Pathogenic microbial organisms cause a significant burden of disease not only in low-resource countries, but also in high-income countries, especially in hospital settings. One challenge that is particularly relevant today is the problem of drug resistance, whereby a pathogen no longer responds to treatment by one or more available drugs. Additionally, the frequency of pathogen outbreaks requires the development of surveillance tools to rapidly track, prevent, and ultimately disrupt the chain of transmissions. The availability of fast, reliable and affordable whole-genome sequencing (WGS) methods has the potential to be a major boon for public health authorities attempting to control the development of drug resistance and the spread of epidemic outbreaks. However, in order to fully harness the power of these methods there is an urgent need for novel statistical and algorithmic techniques for microbial WGS data. These methods are still in their infancy, and developing them further could lead to a significant impact.
The successful applicant for this position will extend state-of-the-art computational statistics methodology to address key challenges from fields such as pathogen genome-wide association studies; phylodynamics, for example methodological developments related to Approximate Bayesian Computation (ABC) or Sequential Monte Carlo (SMC); and molecular epidemiology. The specific focus will depend on the background of the successful candidate. The ideal candidate will have a PhD in computational biology, statistics, applied mathematics, or a related field. The candidate should be a self-starter, able to work independently and assist in supervising MSc or PhD students. Experience working with genomic data, and a knowledge of phylodynamics, GWAS, ABC and/or SMC methodologies is an asset.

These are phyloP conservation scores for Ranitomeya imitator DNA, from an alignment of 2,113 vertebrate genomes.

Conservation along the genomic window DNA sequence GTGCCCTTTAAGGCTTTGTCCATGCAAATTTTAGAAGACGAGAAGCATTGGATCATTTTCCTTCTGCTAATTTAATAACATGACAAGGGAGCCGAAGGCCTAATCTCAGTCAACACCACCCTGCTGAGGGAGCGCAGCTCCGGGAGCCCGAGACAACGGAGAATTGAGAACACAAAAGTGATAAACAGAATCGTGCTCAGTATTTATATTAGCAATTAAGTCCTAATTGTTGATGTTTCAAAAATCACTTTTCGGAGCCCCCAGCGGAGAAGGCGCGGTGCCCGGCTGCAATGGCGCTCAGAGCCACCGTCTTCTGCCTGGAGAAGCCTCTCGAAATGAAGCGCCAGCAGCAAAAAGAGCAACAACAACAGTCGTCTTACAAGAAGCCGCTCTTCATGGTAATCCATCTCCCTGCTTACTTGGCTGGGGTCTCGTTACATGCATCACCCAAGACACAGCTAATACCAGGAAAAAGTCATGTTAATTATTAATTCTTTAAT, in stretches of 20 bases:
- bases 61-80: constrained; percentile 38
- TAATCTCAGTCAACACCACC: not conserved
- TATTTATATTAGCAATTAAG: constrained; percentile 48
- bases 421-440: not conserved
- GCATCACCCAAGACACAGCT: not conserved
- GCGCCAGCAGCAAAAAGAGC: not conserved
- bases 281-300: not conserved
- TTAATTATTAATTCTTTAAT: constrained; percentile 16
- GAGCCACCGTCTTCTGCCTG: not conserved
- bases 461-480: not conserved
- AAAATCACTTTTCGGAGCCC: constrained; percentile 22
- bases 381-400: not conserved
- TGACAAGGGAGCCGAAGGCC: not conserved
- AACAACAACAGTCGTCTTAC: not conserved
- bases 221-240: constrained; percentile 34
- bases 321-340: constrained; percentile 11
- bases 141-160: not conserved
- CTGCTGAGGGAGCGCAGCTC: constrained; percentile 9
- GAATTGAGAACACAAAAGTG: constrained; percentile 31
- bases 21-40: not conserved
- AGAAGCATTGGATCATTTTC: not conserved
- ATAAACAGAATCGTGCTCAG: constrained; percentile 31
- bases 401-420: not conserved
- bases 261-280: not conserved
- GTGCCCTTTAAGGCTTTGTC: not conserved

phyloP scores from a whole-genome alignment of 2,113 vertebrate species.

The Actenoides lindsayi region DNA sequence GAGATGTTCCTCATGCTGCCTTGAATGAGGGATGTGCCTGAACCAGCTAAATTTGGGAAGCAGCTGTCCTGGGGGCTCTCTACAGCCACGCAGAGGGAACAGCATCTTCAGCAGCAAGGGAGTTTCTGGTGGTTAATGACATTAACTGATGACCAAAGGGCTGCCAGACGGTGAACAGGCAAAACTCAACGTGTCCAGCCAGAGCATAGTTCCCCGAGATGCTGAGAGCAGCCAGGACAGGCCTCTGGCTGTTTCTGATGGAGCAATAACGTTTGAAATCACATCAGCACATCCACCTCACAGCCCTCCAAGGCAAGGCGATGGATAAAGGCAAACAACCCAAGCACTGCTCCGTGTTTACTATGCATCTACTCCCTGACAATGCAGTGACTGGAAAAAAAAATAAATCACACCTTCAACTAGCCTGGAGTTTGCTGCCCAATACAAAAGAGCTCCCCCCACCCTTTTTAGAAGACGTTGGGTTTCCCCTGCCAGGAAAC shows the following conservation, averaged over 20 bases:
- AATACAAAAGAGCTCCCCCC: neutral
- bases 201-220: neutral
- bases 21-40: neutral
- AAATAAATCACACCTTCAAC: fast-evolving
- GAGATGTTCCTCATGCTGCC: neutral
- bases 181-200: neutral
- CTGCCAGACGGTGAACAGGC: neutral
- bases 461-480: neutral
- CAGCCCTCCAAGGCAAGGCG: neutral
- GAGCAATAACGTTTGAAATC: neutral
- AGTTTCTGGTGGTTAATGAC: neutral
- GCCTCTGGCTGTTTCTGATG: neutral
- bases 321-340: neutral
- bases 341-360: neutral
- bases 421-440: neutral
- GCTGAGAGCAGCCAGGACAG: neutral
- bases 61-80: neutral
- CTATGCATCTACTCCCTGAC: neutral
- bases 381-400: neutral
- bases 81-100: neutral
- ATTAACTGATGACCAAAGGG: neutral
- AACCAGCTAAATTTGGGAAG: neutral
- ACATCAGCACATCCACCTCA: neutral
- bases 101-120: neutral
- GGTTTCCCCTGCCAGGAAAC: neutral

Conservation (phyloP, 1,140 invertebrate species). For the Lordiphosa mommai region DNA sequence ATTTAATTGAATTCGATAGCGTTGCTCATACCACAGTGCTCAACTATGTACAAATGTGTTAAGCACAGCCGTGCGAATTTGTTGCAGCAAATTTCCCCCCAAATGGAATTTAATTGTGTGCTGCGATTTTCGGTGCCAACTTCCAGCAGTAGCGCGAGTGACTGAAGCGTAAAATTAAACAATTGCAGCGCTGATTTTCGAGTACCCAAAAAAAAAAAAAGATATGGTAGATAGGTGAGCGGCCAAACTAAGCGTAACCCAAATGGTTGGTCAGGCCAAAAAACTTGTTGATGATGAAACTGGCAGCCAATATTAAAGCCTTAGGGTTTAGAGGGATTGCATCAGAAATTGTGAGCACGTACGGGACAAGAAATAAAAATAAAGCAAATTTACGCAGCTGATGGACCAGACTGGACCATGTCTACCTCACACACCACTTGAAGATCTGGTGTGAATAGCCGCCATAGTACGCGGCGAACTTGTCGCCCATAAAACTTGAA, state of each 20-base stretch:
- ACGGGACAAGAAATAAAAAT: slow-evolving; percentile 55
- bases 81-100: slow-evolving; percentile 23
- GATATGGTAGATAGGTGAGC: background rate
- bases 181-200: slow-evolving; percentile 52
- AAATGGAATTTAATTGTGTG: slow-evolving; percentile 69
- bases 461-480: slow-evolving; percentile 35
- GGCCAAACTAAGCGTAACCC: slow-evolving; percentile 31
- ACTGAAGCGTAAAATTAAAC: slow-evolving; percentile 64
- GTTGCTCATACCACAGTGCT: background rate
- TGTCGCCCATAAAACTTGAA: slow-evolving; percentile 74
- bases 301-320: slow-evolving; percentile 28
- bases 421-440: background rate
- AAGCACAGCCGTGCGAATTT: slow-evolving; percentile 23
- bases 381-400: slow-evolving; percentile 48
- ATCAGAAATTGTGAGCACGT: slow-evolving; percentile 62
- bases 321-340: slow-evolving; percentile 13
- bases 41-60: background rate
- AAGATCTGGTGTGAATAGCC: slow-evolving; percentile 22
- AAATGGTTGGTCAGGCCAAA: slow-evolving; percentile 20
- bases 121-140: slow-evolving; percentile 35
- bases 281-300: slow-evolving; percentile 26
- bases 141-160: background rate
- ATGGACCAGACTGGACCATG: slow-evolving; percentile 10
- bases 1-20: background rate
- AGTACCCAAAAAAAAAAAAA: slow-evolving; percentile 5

The position will be based in Vancouver, BC, jointly hosted by Leonid Chindelevitch (Simon Fraser University, Computer Science Department) and Alexandre Bouchard-Côté (University of British Columbia, Statistics Department) and funded by a Collaborative Research Team Project from the Canadian Statistical Sciences Institute. The applicant will also have the opportunity to collaborate with researchers in the life sciences and clinical departments. The applicant will be expected to travel within Canada and internationally for collaboration and presentation of research results; our collaborators on this project are based in Montreal, Halifax, Toronto, Ottawa, London, and Boston, MA.
The position will come with a competitive postdoctoral-level compensation for one year, with possibility of extension. Applications will be considered on a rolling basis.